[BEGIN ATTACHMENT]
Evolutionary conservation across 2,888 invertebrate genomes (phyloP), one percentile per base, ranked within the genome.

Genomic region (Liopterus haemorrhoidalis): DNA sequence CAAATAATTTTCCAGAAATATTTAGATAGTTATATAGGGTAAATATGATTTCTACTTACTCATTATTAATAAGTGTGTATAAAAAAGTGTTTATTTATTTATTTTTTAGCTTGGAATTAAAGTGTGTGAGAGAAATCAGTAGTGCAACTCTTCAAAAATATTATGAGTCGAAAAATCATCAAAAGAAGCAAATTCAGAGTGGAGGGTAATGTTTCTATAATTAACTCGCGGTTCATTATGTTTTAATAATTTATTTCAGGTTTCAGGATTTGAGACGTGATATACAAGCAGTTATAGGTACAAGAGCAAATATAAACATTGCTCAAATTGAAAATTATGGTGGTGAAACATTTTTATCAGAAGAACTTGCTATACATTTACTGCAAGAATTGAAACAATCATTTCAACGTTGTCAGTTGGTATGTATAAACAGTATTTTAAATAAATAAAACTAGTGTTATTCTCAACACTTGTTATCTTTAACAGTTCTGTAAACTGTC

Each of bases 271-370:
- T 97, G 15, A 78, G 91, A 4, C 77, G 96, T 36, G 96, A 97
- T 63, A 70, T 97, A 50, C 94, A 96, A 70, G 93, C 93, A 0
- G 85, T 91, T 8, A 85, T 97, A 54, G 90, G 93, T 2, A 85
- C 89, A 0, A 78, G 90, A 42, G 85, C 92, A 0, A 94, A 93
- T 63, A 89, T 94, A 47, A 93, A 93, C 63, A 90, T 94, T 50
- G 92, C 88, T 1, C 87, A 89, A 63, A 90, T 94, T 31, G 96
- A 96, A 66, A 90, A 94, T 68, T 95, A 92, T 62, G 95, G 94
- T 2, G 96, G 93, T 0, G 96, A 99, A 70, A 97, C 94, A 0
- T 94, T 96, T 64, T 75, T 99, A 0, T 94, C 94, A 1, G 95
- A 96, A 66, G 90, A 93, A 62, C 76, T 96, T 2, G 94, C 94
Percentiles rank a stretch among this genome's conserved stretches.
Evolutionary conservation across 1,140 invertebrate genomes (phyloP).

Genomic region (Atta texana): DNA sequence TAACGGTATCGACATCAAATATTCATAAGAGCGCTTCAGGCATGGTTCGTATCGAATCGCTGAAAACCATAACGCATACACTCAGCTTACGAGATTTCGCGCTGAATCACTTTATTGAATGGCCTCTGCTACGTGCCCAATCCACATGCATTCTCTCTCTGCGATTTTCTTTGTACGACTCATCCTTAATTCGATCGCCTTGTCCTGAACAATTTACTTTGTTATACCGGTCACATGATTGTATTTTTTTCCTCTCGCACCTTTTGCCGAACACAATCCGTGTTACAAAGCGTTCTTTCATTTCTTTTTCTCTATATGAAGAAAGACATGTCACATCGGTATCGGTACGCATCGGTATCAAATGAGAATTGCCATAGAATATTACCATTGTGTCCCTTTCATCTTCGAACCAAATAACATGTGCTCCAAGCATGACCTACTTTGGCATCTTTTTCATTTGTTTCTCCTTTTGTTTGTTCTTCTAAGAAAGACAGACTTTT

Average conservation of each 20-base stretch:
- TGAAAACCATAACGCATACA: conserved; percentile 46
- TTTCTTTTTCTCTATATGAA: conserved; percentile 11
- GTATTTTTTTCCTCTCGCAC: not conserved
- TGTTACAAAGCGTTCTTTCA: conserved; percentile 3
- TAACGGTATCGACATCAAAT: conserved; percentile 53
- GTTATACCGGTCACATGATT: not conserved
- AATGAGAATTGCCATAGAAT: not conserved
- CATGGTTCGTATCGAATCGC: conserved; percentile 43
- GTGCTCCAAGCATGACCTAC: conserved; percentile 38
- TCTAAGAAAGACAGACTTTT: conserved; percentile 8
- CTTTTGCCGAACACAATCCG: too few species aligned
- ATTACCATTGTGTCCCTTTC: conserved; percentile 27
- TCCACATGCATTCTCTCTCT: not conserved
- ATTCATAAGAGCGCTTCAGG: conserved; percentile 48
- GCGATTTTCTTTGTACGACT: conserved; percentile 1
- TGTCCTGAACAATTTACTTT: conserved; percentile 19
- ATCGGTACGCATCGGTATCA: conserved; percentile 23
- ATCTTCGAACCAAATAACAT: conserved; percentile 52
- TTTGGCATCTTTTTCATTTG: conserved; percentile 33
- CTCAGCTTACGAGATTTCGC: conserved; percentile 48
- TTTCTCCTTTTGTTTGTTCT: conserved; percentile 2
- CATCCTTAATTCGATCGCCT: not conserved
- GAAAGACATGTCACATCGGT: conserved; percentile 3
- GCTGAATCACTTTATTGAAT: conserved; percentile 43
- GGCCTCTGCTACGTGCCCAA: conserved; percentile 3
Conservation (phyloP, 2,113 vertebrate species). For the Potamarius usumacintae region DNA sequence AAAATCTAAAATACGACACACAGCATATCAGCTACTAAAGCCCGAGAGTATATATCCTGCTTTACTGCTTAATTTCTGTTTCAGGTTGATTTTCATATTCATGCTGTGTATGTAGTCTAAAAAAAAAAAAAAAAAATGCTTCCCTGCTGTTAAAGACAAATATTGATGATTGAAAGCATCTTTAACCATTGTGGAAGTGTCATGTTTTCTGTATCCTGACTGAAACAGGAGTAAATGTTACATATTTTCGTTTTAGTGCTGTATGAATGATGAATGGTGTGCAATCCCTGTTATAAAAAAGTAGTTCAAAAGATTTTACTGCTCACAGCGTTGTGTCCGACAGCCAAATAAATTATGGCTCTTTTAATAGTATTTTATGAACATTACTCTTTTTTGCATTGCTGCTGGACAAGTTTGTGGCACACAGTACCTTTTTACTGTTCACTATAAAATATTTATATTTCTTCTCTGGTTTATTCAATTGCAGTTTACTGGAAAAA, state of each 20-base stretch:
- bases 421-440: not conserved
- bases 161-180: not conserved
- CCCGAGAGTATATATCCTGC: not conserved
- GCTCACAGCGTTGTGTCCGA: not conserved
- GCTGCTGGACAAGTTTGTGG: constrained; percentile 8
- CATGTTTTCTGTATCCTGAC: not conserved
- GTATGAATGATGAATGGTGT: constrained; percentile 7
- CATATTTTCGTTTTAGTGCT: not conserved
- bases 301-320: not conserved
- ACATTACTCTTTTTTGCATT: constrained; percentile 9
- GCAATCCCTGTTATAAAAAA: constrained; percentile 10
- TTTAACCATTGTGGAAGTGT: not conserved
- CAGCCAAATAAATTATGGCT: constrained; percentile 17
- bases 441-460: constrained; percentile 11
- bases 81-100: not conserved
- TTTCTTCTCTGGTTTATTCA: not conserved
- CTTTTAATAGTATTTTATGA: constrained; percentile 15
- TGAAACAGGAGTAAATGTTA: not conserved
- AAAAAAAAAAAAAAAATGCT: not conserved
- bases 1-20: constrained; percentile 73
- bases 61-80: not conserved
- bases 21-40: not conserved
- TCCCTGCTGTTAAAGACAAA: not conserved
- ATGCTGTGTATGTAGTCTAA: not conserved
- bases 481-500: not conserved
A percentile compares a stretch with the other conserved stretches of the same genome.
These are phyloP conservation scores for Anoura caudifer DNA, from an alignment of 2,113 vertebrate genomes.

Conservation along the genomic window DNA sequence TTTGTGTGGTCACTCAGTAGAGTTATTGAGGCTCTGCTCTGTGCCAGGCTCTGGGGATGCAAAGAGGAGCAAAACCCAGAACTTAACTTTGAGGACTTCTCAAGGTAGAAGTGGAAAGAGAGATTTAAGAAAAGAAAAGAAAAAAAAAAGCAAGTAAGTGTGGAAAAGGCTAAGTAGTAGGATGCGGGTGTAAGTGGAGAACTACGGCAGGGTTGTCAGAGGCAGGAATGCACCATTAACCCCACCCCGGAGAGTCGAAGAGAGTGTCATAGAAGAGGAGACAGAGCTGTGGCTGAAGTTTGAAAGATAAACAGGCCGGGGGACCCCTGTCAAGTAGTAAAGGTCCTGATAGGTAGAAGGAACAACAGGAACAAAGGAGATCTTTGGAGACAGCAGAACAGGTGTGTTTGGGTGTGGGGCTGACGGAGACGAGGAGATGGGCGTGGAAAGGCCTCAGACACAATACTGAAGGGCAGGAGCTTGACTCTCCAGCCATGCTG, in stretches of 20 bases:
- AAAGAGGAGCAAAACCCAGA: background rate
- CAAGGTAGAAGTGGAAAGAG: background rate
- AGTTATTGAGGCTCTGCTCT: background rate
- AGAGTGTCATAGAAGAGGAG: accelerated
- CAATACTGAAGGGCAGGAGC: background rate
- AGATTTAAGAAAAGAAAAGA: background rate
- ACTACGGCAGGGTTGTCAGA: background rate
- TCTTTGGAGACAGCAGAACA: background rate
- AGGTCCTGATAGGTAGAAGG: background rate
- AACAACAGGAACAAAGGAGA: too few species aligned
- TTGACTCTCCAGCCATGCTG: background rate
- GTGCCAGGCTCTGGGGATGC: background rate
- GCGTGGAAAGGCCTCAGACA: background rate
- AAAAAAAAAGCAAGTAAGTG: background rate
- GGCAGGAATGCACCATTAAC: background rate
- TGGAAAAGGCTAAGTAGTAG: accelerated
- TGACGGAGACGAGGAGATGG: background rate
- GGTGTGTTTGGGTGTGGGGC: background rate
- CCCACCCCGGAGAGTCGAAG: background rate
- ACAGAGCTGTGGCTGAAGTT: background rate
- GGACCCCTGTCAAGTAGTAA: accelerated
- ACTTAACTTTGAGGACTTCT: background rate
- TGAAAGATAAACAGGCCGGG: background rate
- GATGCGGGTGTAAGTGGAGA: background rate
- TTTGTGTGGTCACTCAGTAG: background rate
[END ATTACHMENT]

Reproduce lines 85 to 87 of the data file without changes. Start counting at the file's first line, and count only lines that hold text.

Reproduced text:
- AAAAAAAAAGCAAGTAAGTG: background rate
- GGCAGGAATGCACCATTAAC: background rate
- TGGAAAAGGCTAAGTAGTAG: accelerated